Monday, April 9, 2007

Would you stop for Joshua Bell?

There was a great article in the Washington Post the other day. The writer, Gene Weingarten, persuaded Joshua Bell, a world-famous violinist, to busk in a Washington D.C. metro station during rush hour. Normally, a Washingtonian might have to shell out $100 or so to hear Bell play. Would they stop to listen, maybe toss a couple of bucks into his violin case? What do you think?

I won't give away the story. Read it instead: Pearls Before Breakfast

It's a long article, but very well written and worth reading. It goes beyond the gimmick and raises some really interesting issues about art, context, and modern life. There are video clips integrated into the story, which struck me as a great idea. I wish I could have video clips in my books!


Patbrace said...

Loved the article about Joshua Bell. I remember a night in New Orleans, a couple of years before Katrina, hearing a solo sax player wailing out blues across the street from my hotel. I thought then that the street musicians in New Orleans must be among the best musicians in the world.

"Nobody stopped to hear him
Though he played so sweet and high.
They knew he had never been on their t.v.
So they passed his sweet music by.
I meant to go over and ask for a song,
Maybe put on a harmony.
I heard his refrain as the signal changed,
He was playin' real good for free.
....Joni Mitchell

Patbrace said...

I listened to the recording of Joshua Bell linked to your blog, and I have to say, if I had heard him play the first piece I would probably would not have stopped. My ear is not trained well enough in classical music to pick up the artistry of what he was doing. BUT, I would have stopped for the Ave Maria. Why? Because I know and love the song, and I would have been drawn to it.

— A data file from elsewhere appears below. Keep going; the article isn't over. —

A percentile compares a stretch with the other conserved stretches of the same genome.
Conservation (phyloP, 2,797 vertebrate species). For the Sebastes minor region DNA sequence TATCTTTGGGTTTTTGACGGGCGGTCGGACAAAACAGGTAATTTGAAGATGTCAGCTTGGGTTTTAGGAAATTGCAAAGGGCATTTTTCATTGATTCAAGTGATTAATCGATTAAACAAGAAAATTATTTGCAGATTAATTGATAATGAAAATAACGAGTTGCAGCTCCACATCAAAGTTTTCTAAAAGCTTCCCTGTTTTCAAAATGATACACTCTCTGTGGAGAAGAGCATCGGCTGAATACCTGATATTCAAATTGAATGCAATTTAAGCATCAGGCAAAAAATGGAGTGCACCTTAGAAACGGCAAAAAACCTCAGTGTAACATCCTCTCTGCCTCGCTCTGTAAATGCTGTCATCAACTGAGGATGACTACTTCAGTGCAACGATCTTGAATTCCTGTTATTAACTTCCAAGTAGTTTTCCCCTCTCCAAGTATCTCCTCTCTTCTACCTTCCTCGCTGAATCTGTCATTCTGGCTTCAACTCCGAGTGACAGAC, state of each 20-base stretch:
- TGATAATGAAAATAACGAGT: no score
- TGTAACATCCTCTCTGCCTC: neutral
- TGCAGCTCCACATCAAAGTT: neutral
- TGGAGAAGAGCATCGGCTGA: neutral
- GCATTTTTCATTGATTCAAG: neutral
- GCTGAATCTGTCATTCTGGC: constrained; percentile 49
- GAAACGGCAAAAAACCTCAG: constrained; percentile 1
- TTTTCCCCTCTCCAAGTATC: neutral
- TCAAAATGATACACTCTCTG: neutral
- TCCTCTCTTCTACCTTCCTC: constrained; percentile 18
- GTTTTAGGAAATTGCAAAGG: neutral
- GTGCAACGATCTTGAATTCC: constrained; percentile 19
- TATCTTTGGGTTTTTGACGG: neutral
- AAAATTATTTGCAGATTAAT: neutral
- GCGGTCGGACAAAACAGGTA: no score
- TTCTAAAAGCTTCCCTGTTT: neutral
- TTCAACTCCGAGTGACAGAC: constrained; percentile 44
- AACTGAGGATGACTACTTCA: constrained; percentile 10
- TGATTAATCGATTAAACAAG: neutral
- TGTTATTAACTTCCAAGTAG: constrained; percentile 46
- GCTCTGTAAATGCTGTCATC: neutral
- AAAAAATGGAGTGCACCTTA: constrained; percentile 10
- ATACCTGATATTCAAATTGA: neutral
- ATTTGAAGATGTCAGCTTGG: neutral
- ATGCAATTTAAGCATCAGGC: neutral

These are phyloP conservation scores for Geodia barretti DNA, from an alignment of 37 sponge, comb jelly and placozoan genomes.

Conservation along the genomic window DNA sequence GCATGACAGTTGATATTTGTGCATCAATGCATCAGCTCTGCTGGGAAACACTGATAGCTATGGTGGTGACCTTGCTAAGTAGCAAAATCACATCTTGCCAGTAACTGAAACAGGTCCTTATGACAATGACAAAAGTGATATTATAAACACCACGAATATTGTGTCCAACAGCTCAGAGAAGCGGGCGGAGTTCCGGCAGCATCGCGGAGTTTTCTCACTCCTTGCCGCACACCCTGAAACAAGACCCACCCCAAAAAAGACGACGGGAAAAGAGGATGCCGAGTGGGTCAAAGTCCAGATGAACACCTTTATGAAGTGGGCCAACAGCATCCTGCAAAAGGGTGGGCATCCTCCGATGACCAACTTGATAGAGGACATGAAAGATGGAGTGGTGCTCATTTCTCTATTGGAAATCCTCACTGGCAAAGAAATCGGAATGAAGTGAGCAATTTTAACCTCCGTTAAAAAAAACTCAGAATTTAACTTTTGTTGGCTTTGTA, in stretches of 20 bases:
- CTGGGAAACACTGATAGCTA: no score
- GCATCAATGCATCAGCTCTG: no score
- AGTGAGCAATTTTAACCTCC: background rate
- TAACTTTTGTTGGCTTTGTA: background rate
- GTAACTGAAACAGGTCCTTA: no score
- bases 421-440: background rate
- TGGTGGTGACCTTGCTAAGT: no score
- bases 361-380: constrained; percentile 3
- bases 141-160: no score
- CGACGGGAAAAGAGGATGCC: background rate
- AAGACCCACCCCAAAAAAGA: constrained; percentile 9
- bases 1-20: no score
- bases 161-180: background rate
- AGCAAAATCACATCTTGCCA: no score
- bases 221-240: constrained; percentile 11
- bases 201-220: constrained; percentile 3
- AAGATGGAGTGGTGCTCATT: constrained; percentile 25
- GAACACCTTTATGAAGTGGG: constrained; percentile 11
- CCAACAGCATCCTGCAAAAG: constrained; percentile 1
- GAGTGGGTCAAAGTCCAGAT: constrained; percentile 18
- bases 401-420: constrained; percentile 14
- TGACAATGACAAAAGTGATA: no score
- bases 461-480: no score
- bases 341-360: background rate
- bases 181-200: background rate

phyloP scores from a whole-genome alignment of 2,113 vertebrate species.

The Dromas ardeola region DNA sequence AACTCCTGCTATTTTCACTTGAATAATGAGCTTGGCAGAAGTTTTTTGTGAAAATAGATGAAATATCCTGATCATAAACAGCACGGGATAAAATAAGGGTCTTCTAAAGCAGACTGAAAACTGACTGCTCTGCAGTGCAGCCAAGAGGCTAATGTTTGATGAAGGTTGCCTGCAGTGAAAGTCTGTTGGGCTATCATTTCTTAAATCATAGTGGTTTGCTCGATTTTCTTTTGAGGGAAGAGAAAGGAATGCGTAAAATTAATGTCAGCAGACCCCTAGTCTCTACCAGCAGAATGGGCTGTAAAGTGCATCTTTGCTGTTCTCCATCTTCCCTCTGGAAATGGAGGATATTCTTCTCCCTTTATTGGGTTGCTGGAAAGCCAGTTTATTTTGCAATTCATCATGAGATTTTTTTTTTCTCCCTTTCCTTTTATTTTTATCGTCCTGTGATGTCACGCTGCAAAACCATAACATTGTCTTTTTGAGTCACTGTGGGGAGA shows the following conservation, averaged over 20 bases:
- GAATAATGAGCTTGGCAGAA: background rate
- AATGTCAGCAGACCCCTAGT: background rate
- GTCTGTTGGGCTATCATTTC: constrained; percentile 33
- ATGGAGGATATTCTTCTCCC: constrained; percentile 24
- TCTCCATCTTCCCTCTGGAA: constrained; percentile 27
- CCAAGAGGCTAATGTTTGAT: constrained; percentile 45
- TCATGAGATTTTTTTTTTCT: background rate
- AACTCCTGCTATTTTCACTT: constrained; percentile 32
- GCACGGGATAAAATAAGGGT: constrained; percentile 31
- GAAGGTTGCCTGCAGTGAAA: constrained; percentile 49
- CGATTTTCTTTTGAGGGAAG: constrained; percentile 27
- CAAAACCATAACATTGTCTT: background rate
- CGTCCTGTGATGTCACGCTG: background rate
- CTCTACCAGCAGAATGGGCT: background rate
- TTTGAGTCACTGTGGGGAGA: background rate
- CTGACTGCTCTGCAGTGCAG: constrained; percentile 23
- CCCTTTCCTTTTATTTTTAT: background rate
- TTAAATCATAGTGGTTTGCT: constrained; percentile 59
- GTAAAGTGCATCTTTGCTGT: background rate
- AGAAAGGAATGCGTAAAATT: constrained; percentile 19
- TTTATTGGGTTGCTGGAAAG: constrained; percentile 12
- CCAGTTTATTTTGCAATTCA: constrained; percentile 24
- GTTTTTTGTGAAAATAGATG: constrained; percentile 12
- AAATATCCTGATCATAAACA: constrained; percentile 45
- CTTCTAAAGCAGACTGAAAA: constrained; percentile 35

When I play the guitar at church I have noticed that the small children who accompany their parents to communion, and thus walk in front of the musicians, are all eyes, totally captivated by what my fingers are doing or by what the cellist is doing. I don't know what it means.

slatta said...

I have a theory. As a adults, we have come to learn how context affects our understanding of our experiences. But young children lack that contextual understanding of experience. They can recognize a musical experience for what it is, in its purest form.

In your experience, the children who are watching you play the guitar are not thinking about the significance of communion--the context of this particular musical experience--but of the lovely sounds coming from your guitar.

What do you think?

Patbrace said...

Ah, if only I could be certain that the sounds coming from my guitar were lovely....

But your theory would probably work where the cellist is concerned. He's a true musician.